Swirling about the hearings was a moral confusion that no one seemed able to penetrate and clarify, even by bending history now and then; [...]

page 330 --

Perhaps more disturbing to me than all the rest was the atmosphere being created, a pall of suspicion reaching out not only to radio and television and movie studios but onto Holy Trinity Church in Brooklyn Heights, whose minister, Reverend William Howard Melish, was hounded out of his pulpit, and his family out of their home, by an anti-Communist campaign among a divided vestry. While his aged father, John Howard Melish - in former years the handsome, popular minister of this immense and beautiful Episcopal church, the clergyman who for decades had sworn New York's mayors into office - lay bedridden on the top floor, the son and his family were put out in the street. As head of a section of Russian War Relief, he had become a rather naive believer in the goodness of Soviet aims, if not of the system. That he had never ceased being a devout Christian no one seemed to question, and over the many long months of his self-defense, ending in a civil court case upholding his bishop's right to fire him, I could only conclude that the country was intending to become a philosophical monolith where no real differences about anything important would be tolerated. In terms of my work, however, I had already adapted An Enemy of the People - which the Melish case almost amazingly duplicated, sown to a certain muddleheaded stubbornness in the main characters - and that play had not worked.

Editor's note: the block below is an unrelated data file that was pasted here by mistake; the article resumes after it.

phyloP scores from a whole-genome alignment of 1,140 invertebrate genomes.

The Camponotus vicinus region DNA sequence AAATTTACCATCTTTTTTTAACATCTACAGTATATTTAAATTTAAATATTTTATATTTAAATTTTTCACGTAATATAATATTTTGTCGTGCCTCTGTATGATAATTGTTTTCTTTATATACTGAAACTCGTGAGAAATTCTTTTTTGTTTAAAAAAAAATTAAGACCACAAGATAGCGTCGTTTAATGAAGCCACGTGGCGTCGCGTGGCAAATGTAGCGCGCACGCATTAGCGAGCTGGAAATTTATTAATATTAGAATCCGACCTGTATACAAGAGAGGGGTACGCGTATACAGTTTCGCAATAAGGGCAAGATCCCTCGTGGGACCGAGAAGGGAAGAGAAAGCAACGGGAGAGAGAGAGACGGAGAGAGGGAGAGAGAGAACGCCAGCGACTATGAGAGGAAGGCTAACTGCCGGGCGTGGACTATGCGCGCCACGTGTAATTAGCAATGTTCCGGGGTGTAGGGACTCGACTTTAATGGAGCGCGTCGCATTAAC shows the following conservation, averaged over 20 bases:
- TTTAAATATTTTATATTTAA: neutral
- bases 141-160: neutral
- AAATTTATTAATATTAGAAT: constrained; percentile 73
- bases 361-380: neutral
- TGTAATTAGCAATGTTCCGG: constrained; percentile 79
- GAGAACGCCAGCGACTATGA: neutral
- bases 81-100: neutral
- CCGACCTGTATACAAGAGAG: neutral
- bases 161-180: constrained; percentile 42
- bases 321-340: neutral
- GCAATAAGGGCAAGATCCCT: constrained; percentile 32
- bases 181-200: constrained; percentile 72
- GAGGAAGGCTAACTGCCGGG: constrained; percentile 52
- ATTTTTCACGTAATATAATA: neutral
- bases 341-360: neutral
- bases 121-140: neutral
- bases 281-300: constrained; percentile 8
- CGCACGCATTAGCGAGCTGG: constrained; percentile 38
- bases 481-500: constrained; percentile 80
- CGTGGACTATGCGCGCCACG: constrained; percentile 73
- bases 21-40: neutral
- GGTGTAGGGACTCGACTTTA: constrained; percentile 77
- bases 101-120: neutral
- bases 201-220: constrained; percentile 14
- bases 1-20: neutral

I would not have put it in such terms in those days but what I sought was a metaphor, an image that would spring out of the heart, all-inclusive, full of light, a sonorous instrument whose reverberations would penetrate to the centre of this miasma. For if the current degeneration of discourse continued, as I had every reason to believe it would, we could no longer be a democracy, a system that requires a certain basic trust in order to exist.I had known about the Salem witchcraft phenomenon since my American history class at Michigan, but it had remained in mind as one of those inexplicable mystifications of the long-dead past when people commonly believed that the spirit could leave the body, palpably and visibly. My mother might believe it still, if only in one corner of her mind, and I suspected that there were a lot of other people who, like me, were secretly open to suggestion. As though it had been ordained, a copy of Marion's Starkey's book The Devil in Massachusetts fell into my hands, and the bizarre story came back as I had recalled it, but this time in remarkably well-organised detail.